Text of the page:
Lift the lid of an EV battery pack and you’ll find hundreds, if not thousands, of individual cells organized into modules that are linked together to deliver the rated capacity — it is the modular concept that allows one casing to accommodate batteries of differing capacities. The problem is ramming a charge into any battery will cause it to overheat and repeated overheating causes damage. This is the why it takes time to recharge an EV’s battery. It needs to be done at a rate that will not cause heat-related deterioration.
All EVs have a sophisticated ‘brain’ that oversees the rate at which the battery is charged. The goal is to mitigate these heat-related issues. When the charger cable is plugged into the EV, the two do a handshake to agree on the charging parameters.
The reasons for the variation in charge time is down to a number of factors. Some are seemingly innocuous, like the ambient temperature and the temperature of the battery. Very hot or cold temperatures will slow the process; a warm battery tends to accept a faster charge than a cold one — around 30C is ideal. More importantly, it boils down to the battery’s size, the acceptance rate of the battery measured in kilowatts (kW) and the state of charge (SoC) when the charging begins.
Looking at the VW ID.4 gives an insight. It has an 82 kW/h battery and an acceptance rate of 125 kW. Plugging it into a fast charger rated at 150 kW or more when the battery is at a 5 per cent SoC will see it reach its 125 kW peak charge rate quickly. It maintains this charge level until it hits about a 30 per cent SoC. Now, it reduces the charge rate to around 100 kW and when the battery hits a 60 per cent SoC it will be charging at around 80 kW. The gradual reduction of the charge rate is needed to prevent the battery from losing its cool.
The watershed arrives when the battery reaches an 80 per cent SoC. Now the charge rate drops off significantly, so it takes a much longer time to go from 80 per cent to fully charged, even when using a fast charger. It’s not by coincidence this is why manufacturers quote the fast charge time as being to the 80 per cent mark. For the most part, the final part of the charging cycle is best done using a Level 2 charger. It can be likened to a slower trickle charge, so the battery does not overheat as it nears capacity.
Beyond the tail-off of the charge, the rating of the fast charger also has a big effect. If the fast charger delivers less power than the vehicle’s acceptance rate the charger is the limiting factor. Conversely, if the vehicle’s acceptance rate is lower than the charging station’s output, the vehicle becomes the limiting factor.
The Audi e-tron GT has a 93.4-kW/h battery and an acceptance rating of up to a 270 kW. This high acceptance rate is down to its 800-volt architecture and the elaborate cooling systems. Plugging it into a 350 kW fast-charger will see the GT reach an 80 per cent SoC in around 25 minutes. However, using a 100 kW fast charger ups the charge time to around 50 mins. Here in Canada, many of the fast chargers are limited to 50 kW. This will leave the driver sitting around for over an hour.
Fast charging certainly has convenience on its side, even if it’s only for a ‘splash-and-go’ stop. However, as with just about everything in life, convenience comes at a price. Depending on the network it can cost up to $20/hour and, in some cases, there are parking fees on top of that cost!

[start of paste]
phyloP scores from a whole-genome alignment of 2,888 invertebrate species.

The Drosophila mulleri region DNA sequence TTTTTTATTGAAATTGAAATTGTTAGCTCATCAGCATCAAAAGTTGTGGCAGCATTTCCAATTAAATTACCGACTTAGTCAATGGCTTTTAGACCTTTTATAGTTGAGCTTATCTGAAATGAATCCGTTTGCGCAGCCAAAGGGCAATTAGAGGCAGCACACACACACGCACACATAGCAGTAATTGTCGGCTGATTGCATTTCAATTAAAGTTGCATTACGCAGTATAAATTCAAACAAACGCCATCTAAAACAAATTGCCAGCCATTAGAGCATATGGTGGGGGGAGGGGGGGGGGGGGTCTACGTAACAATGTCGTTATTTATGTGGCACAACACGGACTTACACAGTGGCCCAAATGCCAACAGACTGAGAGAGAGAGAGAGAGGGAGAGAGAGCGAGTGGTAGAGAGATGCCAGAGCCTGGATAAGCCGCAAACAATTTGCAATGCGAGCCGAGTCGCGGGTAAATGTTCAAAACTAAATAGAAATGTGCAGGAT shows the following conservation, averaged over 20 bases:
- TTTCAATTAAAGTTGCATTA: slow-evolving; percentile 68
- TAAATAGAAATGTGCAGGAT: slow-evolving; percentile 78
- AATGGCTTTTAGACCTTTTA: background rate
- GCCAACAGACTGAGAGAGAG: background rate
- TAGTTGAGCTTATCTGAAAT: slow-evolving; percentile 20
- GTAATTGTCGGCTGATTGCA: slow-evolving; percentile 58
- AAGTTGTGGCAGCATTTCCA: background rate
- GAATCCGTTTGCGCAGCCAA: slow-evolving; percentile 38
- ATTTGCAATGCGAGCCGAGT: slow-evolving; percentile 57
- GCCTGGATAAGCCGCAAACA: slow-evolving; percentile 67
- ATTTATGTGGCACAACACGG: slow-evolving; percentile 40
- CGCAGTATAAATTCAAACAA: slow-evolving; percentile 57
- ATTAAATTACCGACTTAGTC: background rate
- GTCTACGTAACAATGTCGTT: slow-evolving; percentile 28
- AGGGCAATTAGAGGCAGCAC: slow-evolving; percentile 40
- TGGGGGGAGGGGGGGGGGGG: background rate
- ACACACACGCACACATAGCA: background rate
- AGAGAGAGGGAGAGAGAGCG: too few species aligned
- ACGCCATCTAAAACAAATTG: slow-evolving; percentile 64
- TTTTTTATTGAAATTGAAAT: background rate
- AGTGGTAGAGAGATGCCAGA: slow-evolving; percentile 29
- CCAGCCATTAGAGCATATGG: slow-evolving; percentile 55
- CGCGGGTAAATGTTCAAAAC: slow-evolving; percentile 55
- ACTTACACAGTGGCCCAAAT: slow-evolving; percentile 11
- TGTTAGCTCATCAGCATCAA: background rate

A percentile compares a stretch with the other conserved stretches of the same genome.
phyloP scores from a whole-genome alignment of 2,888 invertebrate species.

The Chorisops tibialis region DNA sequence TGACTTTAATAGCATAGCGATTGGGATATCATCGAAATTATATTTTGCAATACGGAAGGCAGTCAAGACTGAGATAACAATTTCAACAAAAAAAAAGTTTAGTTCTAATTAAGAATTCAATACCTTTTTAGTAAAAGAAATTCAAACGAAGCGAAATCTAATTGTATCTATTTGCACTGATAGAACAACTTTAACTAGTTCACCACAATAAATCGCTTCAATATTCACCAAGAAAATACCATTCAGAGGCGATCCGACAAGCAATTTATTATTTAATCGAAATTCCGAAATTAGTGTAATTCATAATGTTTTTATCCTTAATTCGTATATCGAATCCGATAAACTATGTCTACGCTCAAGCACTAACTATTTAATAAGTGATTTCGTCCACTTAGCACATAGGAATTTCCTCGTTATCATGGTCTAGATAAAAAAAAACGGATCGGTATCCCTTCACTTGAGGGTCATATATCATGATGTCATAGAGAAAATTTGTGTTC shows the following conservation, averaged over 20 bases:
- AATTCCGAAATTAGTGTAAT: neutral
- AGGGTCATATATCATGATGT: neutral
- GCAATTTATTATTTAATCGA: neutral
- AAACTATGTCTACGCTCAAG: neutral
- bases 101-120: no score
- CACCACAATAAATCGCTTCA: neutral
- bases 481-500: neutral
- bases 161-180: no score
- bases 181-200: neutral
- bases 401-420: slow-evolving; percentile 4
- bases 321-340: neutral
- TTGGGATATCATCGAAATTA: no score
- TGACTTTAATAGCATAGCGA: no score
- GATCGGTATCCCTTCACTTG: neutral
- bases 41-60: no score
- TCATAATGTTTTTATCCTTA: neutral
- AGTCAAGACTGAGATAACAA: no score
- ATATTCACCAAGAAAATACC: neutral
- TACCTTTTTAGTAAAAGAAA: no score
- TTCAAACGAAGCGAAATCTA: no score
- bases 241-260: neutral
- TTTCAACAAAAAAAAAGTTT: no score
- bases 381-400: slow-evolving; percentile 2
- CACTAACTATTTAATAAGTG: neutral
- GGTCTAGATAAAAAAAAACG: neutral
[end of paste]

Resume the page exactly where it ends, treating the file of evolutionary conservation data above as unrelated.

The limitations that apply to Level 2 chargers are less because the heat factor is much lower, however, the time needed to replenish the electrons is significantly longer. A typical 7.7-kW Level 2 home charger will take 12 hours to completely charge the e-tron GT’s battery. The longer Level 2 charge time does, however, significantly reduce the cost of charging and overall operating cost.
Natural Resources Canada’s Fuel Consumption Guide says the VW ID.4 has an annual ‘refuelling’ cost of $606; the Audi e-tron GT is $768/year. These costs are based on driving 20,000 kilometres a year and a $0.15/kWh electricity cost. The reality is electricity costs are greater that this, but these numbers do give a good idea of the relative costs when comparing different EVs.
The other issue facing any EV is repeated charging also causes the battery to degrade. How many cycles (defined as the complete charge and discharge of the battery) an EV battery is capable of being subjected to before any loss in performance is open to debate. However, the consensus seems to be around 1,500 charge cycles. To mitigate the degradation caused by constant cycling the battery’s management system prevents the EV’s battery from ever being fully charged or completely discharged. The good news is the cycle-related degradation is not happening as quickly as originally thought, so it is taking a lot longer for the owner to see any real loss of performance.
Moving forward the so-called “solid-state” battery, which is beginning to loom ever larger, will address both the charge time and cycle-related deterioration. Rather than using a liquid electrolyte it uses a solid electrolyte. This allows it to accept an 80 per cent charge in just 15 minutes. More importantly, a solid-state battery has the potential to retain 90 per cent of its capacity even after 5,000 charging cycles. Now that would make gasoline redundant in a hurry!